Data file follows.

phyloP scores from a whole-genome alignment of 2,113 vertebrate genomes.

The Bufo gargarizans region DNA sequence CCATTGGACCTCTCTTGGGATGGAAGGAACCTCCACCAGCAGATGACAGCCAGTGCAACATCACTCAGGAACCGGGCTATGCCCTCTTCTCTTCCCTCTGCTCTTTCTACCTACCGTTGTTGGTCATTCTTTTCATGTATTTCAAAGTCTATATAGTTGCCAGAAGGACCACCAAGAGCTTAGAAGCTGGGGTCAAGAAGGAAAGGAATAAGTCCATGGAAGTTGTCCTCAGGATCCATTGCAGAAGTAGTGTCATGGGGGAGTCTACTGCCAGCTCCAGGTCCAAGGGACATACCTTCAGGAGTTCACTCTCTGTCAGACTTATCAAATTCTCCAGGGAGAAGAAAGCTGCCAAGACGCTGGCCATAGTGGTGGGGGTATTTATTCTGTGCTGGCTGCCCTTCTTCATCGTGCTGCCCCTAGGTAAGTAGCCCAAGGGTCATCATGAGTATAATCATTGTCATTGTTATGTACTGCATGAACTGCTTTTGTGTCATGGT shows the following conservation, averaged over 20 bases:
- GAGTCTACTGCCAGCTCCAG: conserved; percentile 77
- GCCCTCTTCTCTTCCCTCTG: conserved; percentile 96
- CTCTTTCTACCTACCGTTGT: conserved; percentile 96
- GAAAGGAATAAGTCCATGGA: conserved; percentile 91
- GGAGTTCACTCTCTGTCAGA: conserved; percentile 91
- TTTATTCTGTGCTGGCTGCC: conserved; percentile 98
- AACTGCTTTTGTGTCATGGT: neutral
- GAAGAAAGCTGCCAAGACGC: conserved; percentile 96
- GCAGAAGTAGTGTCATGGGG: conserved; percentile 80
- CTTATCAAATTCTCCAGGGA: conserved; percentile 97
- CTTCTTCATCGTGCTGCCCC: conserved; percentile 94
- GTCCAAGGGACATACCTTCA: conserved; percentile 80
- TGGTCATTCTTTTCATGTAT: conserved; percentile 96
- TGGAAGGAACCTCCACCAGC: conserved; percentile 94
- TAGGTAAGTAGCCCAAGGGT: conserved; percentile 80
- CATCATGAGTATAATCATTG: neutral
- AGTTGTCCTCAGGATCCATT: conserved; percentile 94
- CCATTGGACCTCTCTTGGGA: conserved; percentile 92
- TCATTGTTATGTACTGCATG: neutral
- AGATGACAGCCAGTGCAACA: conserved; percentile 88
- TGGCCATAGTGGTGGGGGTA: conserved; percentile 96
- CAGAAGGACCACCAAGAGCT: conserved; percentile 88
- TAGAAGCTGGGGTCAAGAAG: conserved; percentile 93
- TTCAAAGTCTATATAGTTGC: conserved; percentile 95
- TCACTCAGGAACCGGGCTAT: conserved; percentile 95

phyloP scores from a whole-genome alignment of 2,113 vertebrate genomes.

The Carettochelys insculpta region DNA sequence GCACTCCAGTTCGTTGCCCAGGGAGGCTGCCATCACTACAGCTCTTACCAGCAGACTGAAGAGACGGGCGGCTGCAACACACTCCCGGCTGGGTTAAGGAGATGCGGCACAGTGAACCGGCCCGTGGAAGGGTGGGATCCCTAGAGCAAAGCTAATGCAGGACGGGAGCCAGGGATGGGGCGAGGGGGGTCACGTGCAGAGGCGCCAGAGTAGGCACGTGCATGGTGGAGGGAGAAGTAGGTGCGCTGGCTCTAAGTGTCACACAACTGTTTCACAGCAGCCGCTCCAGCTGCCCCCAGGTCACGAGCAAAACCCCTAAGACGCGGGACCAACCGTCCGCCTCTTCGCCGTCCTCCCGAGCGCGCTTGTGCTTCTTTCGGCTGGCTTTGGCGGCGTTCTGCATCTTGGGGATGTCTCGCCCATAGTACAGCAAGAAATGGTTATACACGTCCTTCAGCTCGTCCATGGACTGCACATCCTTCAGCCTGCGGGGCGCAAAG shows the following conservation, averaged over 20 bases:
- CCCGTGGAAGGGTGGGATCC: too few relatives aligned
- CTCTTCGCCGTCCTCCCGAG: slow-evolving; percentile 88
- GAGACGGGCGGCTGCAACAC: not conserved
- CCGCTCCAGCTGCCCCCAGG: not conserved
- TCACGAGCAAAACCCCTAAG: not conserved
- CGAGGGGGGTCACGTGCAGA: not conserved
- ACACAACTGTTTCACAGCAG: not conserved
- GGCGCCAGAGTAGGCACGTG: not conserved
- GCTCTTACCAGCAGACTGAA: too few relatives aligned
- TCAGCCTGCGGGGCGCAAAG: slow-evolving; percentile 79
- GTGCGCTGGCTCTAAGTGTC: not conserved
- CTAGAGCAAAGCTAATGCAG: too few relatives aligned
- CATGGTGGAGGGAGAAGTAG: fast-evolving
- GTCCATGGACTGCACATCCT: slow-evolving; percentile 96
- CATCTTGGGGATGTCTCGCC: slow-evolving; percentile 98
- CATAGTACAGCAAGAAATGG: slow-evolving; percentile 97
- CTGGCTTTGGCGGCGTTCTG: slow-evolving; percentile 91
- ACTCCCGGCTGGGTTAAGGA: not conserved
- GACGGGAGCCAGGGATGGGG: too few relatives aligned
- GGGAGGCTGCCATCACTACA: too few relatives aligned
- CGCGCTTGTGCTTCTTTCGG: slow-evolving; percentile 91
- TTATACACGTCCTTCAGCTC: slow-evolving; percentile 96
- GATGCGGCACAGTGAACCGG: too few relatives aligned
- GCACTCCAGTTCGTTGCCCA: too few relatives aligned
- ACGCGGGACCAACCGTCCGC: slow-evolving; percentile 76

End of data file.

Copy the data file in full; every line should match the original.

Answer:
phyloP scores from a whole-genome alignment of 2,113 vertebrate genomes.

The Bufo gargarizans region DNA sequence CCATTGGACCTCTCTTGGGATGGAAGGAACCTCCACCAGCAGATGACAGCCAGTGCAACATCACTCAGGAACCGGGCTATGCCCTCTTCTCTTCCCTCTGCTCTTTCTACCTACCGTTGTTGGTCATTCTTTTCATGTATTTCAAAGTCTATATAGTTGCCAGAAGGACCACCAAGAGCTTAGAAGCTGGGGTCAAGAAGGAAAGGAATAAGTCCATGGAAGTTGTCCTCAGGATCCATTGCAGAAGTAGTGTCATGGGGGAGTCTACTGCCAGCTCCAGGTCCAAGGGACATACCTTCAGGAGTTCACTCTCTGTCAGACTTATCAAATTCTCCAGGGAGAAGAAAGCTGCCAAGACGCTGGCCATAGTGGTGGGGGTATTTATTCTGTGCTGGCTGCCCTTCTTCATCGTGCTGCCCCTAGGTAAGTAGCCCAAGGGTCATCATGAGTATAATCATTGTCATTGTTATGTACTGCATGAACTGCTTTTGTGTCATGGT shows the following conservation, averaged over 20 bases:
- GAGTCTACTGCCAGCTCCAG: conserved; percentile 77
- GCCCTCTTCTCTTCCCTCTG: conserved; percentile 96
- CTCTTTCTACCTACCGTTGT: conserved; percentile 96
- GAAAGGAATAAGTCCATGGA: conserved; percentile 91
- GGAGTTCACTCTCTGTCAGA: conserved; percentile 91
- TTTATTCTGTGCTGGCTGCC: conserved; percentile 98
- AACTGCTTTTGTGTCATGGT: neutral
- GAAGAAAGCTGCCAAGACGC: conserved; percentile 96
- GCAGAAGTAGTGTCATGGGG: conserved; percentile 80
- CTTATCAAATTCTCCAGGGA: conserved; percentile 97
- CTTCTTCATCGTGCTGCCCC: conserved; percentile 94
- GTCCAAGGGACATACCTTCA: conserved; percentile 80
- TGGTCATTCTTTTCATGTAT: conserved; percentile 96
- TGGAAGGAACCTCCACCAGC: conserved; percentile 94
- TAGGTAAGTAGCCCAAGGGT: conserved; percentile 80
- CATCATGAGTATAATCATTG: neutral
- AGTTGTCCTCAGGATCCATT: conserved; percentile 94
- CCATTGGACCTCTCTTGGGA: conserved; percentile 92
- TCATTGTTATGTACTGCATG: neutral
- AGATGACAGCCAGTGCAACA: conserved; percentile 88
- TGGCCATAGTGGTGGGGGTA: conserved; percentile 96
- CAGAAGGACCACCAAGAGCT: conserved; percentile 88
- TAGAAGCTGGGGTCAAGAAG: conserved; percentile 93
- TTCAAAGTCTATATAGTTGC: conserved; percentile 95
- TCACTCAGGAACCGGGCTAT: conserved; percentile 95

phyloP scores from a whole-genome alignment of 2,113 vertebrate genomes.

The Carettochelys insculpta region DNA sequence GCACTCCAGTTCGTTGCCCAGGGAGGCTGCCATCACTACAGCTCTTACCAGCAGACTGAAGAGACGGGCGGCTGCAACACACTCCCGGCTGGGTTAAGGAGATGCGGCACAGTGAACCGGCCCGTGGAAGGGTGGGATCCCTAGAGCAAAGCTAATGCAGGACGGGAGCCAGGGATGGGGCGAGGGGGGTCACGTGCAGAGGCGCCAGAGTAGGCACGTGCATGGTGGAGGGAGAAGTAGGTGCGCTGGCTCTAAGTGTCACACAACTGTTTCACAGCAGCCGCTCCAGCTGCCCCCAGGTCACGAGCAAAACCCCTAAGACGCGGGACCAACCGTCCGCCTCTTCGCCGTCCTCCCGAGCGCGCTTGTGCTTCTTTCGGCTGGCTTTGGCGGCGTTCTGCATCTTGGGGATGTCTCGCCCATAGTACAGCAAGAAATGGTTATACACGTCCTTCAGCTCGTCCATGGACTGCACATCCTTCAGCCTGCGGGGCGCAAAG shows the following conservation, averaged over 20 bases:
- CCCGTGGAAGGGTGGGATCC: too few relatives aligned
- CTCTTCGCCGTCCTCCCGAG: slow-evolving; percentile 88
- GAGACGGGCGGCTGCAACAC: not conserved
- CCGCTCCAGCTGCCCCCAGG: not conserved
- TCACGAGCAAAACCCCTAAG: not conserved
- CGAGGGGGGTCACGTGCAGA: not conserved
- ACACAACTGTTTCACAGCAG: not conserved
- GGCGCCAGAGTAGGCACGTG: not conserved
- GCTCTTACCAGCAGACTGAA: too few relatives aligned
- TCAGCCTGCGGGGCGCAAAG: slow-evolving; percentile 79
- GTGCGCTGGCTCTAAGTGTC: not conserved
- CTAGAGCAAAGCTAATGCAG: too few relatives aligned
- CATGGTGGAGGGAGAAGTAG: fast-evolving
- GTCCATGGACTGCACATCCT: slow-evolving; percentile 96
- CATCTTGGGGATGTCTCGCC: slow-evolving; percentile 98
- CATAGTACAGCAAGAAATGG: slow-evolving; percentile 97
- CTGGCTTTGGCGGCGTTCTG: slow-evolving; percentile 91
- ACTCCCGGCTGGGTTAAGGA: not conserved
- GACGGGAGCCAGGGATGGGG: too few relatives aligned
- GGGAGGCTGCCATCACTACA: too few relatives aligned
- CGCGCTTGTGCTTCTTTCGG: slow-evolving; percentile 91
- TTATACACGTCCTTCAGCTC: slow-evolving; percentile 96
- GATGCGGCACAGTGAACCGG: too few relatives aligned
- GCACTCCAGTTCGTTGCCCA: too few relatives aligned
- ACGCGGGACCAACCGTCCGC: slow-evolving; percentile 76